Africa, is your time now?

What happens when the South is placed North and vice versa? This is the thematic concern of the Africa Month festival running at the Windybrow Arts Centre in Johannesburg’s inner city.

The concept of pan-Africanism is often taken at a superficial level to simply mean replacement of white with black, which is a departure from its original ideological interpretation. This has spawned populist leaders on the continent with no meaningful transformation agenda for the people. Africa Month creates an opportunity to interrogate the concept of “a time for Africa”.

When the Organisation of African Unity was formed in the early 1960s the intention was unity. Two decades later the African Union has made little progress. 

Poster Bands: The poster announcing the Africa Month programme at the Windybrow Theatre.

The Windybrow Arts Centre calls for unity as it hosts the Africa Month festivities under the stewardship of Gerard Bester.  

Piggybacking on the Africa Day celebrations on 25 May, the organisers of Windybrow’s Africa Month festival have run workshops, school outreaches, comedy and music shows for the duration of the month, culminating in a performance featuring The Brother Moves On, The Friendly Drummers, Emmanuel Paul and Femi Koya. The highlight will be the debut collaboration between The Brother Moves On and the Windybrow choir. 

Flipping the Globe was kicked off with a workshop by linguist, comedian and artist Pule Kanjanolitjie and curator Puleng Plessie of Javett Art Centre at the University of Pretoria. Kanjanolitjie tackled “local traditions of writing in Afrika”.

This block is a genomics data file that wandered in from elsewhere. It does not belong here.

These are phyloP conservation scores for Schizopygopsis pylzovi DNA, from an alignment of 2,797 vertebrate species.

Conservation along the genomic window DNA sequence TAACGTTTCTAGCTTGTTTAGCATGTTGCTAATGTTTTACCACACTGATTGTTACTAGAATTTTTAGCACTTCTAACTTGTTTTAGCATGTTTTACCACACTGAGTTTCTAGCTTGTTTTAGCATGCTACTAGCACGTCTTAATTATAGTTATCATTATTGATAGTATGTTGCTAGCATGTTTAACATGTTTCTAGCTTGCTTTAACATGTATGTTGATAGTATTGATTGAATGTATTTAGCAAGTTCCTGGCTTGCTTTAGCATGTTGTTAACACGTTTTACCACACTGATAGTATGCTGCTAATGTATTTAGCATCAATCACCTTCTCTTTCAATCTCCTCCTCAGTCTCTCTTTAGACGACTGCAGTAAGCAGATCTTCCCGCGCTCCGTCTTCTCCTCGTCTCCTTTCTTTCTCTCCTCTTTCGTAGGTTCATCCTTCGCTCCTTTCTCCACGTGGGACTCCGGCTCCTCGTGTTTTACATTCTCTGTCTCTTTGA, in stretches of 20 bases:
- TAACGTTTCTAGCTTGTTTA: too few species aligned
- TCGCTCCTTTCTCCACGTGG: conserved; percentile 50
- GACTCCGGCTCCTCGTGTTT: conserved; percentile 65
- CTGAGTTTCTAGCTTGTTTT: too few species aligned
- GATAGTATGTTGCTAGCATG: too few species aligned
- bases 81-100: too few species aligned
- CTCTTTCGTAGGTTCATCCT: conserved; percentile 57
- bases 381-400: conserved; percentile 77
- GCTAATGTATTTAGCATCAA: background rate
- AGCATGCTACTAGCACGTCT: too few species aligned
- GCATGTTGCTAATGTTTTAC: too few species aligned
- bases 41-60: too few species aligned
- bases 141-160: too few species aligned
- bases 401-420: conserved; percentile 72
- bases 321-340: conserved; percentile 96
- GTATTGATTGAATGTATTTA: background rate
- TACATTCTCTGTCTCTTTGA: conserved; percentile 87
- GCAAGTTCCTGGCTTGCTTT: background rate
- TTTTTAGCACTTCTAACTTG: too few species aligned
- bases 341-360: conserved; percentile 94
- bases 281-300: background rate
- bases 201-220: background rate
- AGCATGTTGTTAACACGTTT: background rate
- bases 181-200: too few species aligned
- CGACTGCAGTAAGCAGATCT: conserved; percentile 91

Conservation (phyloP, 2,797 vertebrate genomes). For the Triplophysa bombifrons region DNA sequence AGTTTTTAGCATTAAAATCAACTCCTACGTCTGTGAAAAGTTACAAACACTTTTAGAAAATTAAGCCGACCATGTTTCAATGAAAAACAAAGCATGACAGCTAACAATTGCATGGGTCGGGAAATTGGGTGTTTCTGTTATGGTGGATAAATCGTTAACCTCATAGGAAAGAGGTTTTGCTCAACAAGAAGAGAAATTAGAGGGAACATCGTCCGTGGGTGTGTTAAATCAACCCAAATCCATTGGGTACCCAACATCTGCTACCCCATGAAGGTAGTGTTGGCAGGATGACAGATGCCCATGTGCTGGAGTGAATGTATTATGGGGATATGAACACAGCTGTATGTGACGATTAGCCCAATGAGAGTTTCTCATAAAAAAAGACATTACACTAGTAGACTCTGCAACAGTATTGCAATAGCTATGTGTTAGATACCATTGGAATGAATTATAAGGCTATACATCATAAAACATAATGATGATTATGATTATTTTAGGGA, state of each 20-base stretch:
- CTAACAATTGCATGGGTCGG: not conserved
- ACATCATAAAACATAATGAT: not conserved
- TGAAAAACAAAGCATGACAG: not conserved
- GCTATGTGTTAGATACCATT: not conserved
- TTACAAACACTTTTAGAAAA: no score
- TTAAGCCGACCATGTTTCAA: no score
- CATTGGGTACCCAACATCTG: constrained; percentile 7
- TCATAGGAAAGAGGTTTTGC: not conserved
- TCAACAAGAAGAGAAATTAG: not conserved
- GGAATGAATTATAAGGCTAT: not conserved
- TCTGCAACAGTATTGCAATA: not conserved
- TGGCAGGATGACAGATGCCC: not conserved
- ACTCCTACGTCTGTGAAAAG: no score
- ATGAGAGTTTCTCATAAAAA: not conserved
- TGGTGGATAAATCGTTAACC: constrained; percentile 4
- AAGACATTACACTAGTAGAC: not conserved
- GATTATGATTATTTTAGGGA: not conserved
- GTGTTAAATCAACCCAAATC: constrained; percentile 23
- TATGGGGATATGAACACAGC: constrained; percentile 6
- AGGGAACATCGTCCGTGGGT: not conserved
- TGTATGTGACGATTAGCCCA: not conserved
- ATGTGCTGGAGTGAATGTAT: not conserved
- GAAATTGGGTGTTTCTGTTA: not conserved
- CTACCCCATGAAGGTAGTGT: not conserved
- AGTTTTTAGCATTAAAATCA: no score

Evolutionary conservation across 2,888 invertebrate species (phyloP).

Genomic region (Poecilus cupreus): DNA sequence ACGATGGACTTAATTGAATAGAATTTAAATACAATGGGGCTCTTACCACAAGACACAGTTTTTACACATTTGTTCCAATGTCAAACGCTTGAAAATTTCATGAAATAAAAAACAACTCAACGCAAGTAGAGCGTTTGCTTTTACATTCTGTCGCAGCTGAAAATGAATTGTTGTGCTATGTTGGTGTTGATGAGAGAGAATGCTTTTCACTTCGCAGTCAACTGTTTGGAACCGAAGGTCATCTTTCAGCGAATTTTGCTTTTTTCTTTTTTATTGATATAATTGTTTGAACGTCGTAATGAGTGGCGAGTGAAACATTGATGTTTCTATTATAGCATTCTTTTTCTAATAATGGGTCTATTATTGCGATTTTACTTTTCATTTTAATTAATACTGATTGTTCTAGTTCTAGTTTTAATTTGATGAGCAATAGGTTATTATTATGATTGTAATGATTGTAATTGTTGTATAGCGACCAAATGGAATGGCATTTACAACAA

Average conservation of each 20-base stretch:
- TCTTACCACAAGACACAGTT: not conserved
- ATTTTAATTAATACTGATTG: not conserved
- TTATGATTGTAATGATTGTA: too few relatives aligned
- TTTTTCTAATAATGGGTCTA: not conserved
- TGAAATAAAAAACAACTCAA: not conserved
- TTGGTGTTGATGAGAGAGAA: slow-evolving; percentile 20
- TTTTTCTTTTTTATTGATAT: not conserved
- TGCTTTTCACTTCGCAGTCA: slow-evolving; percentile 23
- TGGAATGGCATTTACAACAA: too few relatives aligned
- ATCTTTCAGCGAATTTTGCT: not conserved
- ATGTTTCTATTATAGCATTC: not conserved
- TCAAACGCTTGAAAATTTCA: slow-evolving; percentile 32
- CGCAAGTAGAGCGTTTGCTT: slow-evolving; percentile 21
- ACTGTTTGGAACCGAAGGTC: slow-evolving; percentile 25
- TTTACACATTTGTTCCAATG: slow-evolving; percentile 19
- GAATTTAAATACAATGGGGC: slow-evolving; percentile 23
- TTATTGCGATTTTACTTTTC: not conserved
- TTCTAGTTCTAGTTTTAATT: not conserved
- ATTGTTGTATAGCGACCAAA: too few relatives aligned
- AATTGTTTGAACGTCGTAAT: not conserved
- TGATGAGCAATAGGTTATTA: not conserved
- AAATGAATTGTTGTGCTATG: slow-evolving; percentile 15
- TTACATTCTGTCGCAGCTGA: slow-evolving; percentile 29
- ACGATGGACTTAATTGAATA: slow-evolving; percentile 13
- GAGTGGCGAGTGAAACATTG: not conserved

The second half of the workshop was led by Plessie, who guided the participants on a walkabout. Then the participants flipped the script to make it a collaborative effort. 

The session was important for the follow-up exhibition of the works held with Lefika la Phodiso (Rock of healing), an organisation assisting arts and culture educators at primary schools in Soweto through its community art counsellors. 

One of the students of its programme, Dilian Ndlovu, 14, gave a moving speech at the exhibition, during which he said: “Today I am going to talk about how art and drama is helping the children in the inner city. Art is a way to express yourself when going through any situation. It is a way you can escape the inner city. Us children in the inner city see things that can be traumatising.”

Sketch: Comedy night poster for Africa Month.

On the comedic front playwright J Bobs Tshabalala and his crew flipped the perception of a “dark continent” under the banner of The Dark-ish Continent, Flipped. The producers said the aim is “to celebrate the indigenous Mzansi languages and identities, while taking into account the larger diaspora”.

The show’s host is “an African ranger and explorer, who is curious about the experiences of his guests as they relate to their continental travels”. But there’s a flip, because the audience is under the impression it’s a game show called Tales from the Motherland. The repertoire includes stand-up comedy and sketches.

At the exhibition a group statement is pasted on the window: “South Africa’s extensive history has united a multitude of division issues regarding race and inequality. Furthermore, when analysing contemporary problems, we see a direct correlation from the unequal ideology that was placed forth during colonisation.”

Perhaps in going backwards the young artists are going two steps forwards in understanding that inequality rests on an economic bedrock. We ignore fundamental questions that affect people’s lives at our own peril and that young Africa’s vision is blurred by cosmetic changes when what we need are real and lasting ones.

The Music Flip takes place on Saturday 28 May at the Windybrow Arts Centre and will feature local and continental bands headlined by The Brother Moves On. There will be local food and craft stalls.

Tickets for both events can be bought at the respective venues or through Web­tickets on

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